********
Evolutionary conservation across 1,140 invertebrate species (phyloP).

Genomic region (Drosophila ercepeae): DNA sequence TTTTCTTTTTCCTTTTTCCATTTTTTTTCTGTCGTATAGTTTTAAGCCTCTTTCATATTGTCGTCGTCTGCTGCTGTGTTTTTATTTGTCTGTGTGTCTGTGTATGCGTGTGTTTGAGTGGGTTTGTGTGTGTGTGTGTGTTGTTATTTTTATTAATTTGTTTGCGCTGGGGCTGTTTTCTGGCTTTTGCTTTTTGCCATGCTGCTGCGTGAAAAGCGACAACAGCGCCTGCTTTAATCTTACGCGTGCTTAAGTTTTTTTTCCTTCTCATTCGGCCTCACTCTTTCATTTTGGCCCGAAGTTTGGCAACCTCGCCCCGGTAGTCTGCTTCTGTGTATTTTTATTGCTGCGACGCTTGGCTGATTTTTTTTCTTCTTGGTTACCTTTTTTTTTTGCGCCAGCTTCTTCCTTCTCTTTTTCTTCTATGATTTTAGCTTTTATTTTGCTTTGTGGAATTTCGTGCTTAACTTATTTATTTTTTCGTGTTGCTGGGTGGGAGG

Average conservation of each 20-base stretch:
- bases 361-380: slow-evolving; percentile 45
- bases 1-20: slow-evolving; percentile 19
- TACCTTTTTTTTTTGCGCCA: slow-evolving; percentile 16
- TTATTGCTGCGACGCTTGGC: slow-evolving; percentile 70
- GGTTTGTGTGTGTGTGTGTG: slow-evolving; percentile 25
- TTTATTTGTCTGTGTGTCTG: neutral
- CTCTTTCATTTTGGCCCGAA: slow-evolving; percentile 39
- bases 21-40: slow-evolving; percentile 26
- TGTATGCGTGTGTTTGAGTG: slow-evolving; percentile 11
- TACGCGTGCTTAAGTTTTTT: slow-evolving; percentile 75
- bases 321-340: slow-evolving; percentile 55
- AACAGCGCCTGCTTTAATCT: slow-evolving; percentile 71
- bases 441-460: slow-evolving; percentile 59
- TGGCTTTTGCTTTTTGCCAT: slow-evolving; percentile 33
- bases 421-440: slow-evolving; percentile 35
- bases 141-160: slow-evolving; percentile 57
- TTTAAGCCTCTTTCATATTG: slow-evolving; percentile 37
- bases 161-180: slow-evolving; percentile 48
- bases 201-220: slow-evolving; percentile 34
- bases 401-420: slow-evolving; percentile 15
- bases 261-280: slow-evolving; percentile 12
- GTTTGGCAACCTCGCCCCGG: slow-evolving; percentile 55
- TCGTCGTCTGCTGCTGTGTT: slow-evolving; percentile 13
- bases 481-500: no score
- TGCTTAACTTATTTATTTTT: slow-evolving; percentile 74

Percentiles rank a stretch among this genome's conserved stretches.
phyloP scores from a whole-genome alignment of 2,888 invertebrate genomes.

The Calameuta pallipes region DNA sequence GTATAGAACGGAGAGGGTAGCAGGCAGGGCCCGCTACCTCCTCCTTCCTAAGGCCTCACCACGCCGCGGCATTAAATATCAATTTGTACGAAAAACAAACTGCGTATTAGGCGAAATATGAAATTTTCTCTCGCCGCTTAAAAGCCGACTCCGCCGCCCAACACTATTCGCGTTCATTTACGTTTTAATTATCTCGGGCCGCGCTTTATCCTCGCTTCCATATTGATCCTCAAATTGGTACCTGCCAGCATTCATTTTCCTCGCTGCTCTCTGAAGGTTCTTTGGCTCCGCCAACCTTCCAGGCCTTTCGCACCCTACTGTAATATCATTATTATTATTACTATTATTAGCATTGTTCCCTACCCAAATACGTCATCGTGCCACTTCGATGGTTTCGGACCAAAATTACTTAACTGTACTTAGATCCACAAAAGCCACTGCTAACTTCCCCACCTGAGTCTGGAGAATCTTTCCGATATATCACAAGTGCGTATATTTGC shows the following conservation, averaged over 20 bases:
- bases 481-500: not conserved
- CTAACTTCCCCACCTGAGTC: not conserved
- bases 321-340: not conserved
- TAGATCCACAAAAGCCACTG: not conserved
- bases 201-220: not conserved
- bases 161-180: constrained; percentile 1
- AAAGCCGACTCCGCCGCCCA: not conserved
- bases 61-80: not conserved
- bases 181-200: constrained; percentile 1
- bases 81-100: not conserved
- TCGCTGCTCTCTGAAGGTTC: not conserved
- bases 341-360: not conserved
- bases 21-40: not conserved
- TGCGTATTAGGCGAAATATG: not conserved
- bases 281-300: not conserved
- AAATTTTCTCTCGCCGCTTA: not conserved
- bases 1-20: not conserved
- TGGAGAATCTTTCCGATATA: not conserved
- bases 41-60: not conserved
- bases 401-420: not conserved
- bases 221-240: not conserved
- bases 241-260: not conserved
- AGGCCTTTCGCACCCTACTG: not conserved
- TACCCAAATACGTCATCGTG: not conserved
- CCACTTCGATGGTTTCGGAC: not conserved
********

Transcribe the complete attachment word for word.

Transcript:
Evolutionary conservation across 1,140 invertebrate species (phyloP).

Genomic region (Drosophila ercepeae): DNA sequence TTTTCTTTTTCCTTTTTCCATTTTTTTTCTGTCGTATAGTTTTAAGCCTCTTTCATATTGTCGTCGTCTGCTGCTGTGTTTTTATTTGTCTGTGTGTCTGTGTATGCGTGTGTTTGAGTGGGTTTGTGTGTGTGTGTGTGTTGTTATTTTTATTAATTTGTTTGCGCTGGGGCTGTTTTCTGGCTTTTGCTTTTTGCCATGCTGCTGCGTGAAAAGCGACAACAGCGCCTGCTTTAATCTTACGCGTGCTTAAGTTTTTTTTCCTTCTCATTCGGCCTCACTCTTTCATTTTGGCCCGAAGTTTGGCAACCTCGCCCCGGTAGTCTGCTTCTGTGTATTTTTATTGCTGCGACGCTTGGCTGATTTTTTTTCTTCTTGGTTACCTTTTTTTTTTGCGCCAGCTTCTTCCTTCTCTTTTTCTTCTATGATTTTAGCTTTTATTTTGCTTTGTGGAATTTCGTGCTTAACTTATTTATTTTTTCGTGTTGCTGGGTGGGAGG

Average conservation of each 20-base stretch:
- bases 361-380: slow-evolving; percentile 45
- bases 1-20: slow-evolving; percentile 19
- TACCTTTTTTTTTTGCGCCA: slow-evolving; percentile 16
- TTATTGCTGCGACGCTTGGC: slow-evolving; percentile 70
- GGTTTGTGTGTGTGTGTGTG: slow-evolving; percentile 25
- TTTATTTGTCTGTGTGTCTG: neutral
- CTCTTTCATTTTGGCCCGAA: slow-evolving; percentile 39
- bases 21-40: slow-evolving; percentile 26
- TGTATGCGTGTGTTTGAGTG: slow-evolving; percentile 11
- TACGCGTGCTTAAGTTTTTT: slow-evolving; percentile 75
- bases 321-340: slow-evolving; percentile 55
- AACAGCGCCTGCTTTAATCT: slow-evolving; percentile 71
- bases 441-460: slow-evolving; percentile 59
- TGGCTTTTGCTTTTTGCCAT: slow-evolving; percentile 33
- bases 421-440: slow-evolving; percentile 35
- bases 141-160: slow-evolving; percentile 57
- TTTAAGCCTCTTTCATATTG: slow-evolving; percentile 37
- bases 161-180: slow-evolving; percentile 48
- bases 201-220: slow-evolving; percentile 34
- bases 401-420: slow-evolving; percentile 15
- bases 261-280: slow-evolving; percentile 12
- GTTTGGCAACCTCGCCCCGG: slow-evolving; percentile 55
- TCGTCGTCTGCTGCTGTGTT: slow-evolving; percentile 13
- bases 481-500: no score
- TGCTTAACTTATTTATTTTT: slow-evolving; percentile 74

Percentiles rank a stretch among this genome's conserved stretches.
phyloP scores from a whole-genome alignment of 2,888 invertebrate genomes.

The Calameuta pallipes region DNA sequence GTATAGAACGGAGAGGGTAGCAGGCAGGGCCCGCTACCTCCTCCTTCCTAAGGCCTCACCACGCCGCGGCATTAAATATCAATTTGTACGAAAAACAAACTGCGTATTAGGCGAAATATGAAATTTTCTCTCGCCGCTTAAAAGCCGACTCCGCCGCCCAACACTATTCGCGTTCATTTACGTTTTAATTATCTCGGGCCGCGCTTTATCCTCGCTTCCATATTGATCCTCAAATTGGTACCTGCCAGCATTCATTTTCCTCGCTGCTCTCTGAAGGTTCTTTGGCTCCGCCAACCTTCCAGGCCTTTCGCACCCTACTGTAATATCATTATTATTATTACTATTATTAGCATTGTTCCCTACCCAAATACGTCATCGTGCCACTTCGATGGTTTCGGACCAAAATTACTTAACTGTACTTAGATCCACAAAAGCCACTGCTAACTTCCCCACCTGAGTCTGGAGAATCTTTCCGATATATCACAAGTGCGTATATTTGC shows the following conservation, averaged over 20 bases:
- bases 481-500: not conserved
- CTAACTTCCCCACCTGAGTC: not conserved
- bases 321-340: not conserved
- TAGATCCACAAAAGCCACTG: not conserved
- bases 201-220: not conserved
- bases 161-180: constrained; percentile 1
- AAAGCCGACTCCGCCGCCCA: not conserved
- bases 61-80: not conserved
- bases 181-200: constrained; percentile 1
- bases 81-100: not conserved
- TCGCTGCTCTCTGAAGGTTC: not conserved
- bases 341-360: not conserved
- bases 21-40: not conserved
- TGCGTATTAGGCGAAATATG: not conserved
- bases 281-300: not conserved
- AAATTTTCTCTCGCCGCTTA: not conserved
- bases 1-20: not conserved
- TGGAGAATCTTTCCGATATA: not conserved
- bases 41-60: not conserved
- bases 401-420: not conserved
- bases 221-240: not conserved
- bases 241-260: not conserved
- AGGCCTTTCGCACCCTACTG: not conserved
- TACCCAAATACGTCATCGTG: not conserved
- CCACTTCGATGGTTTCGGAC: not conserved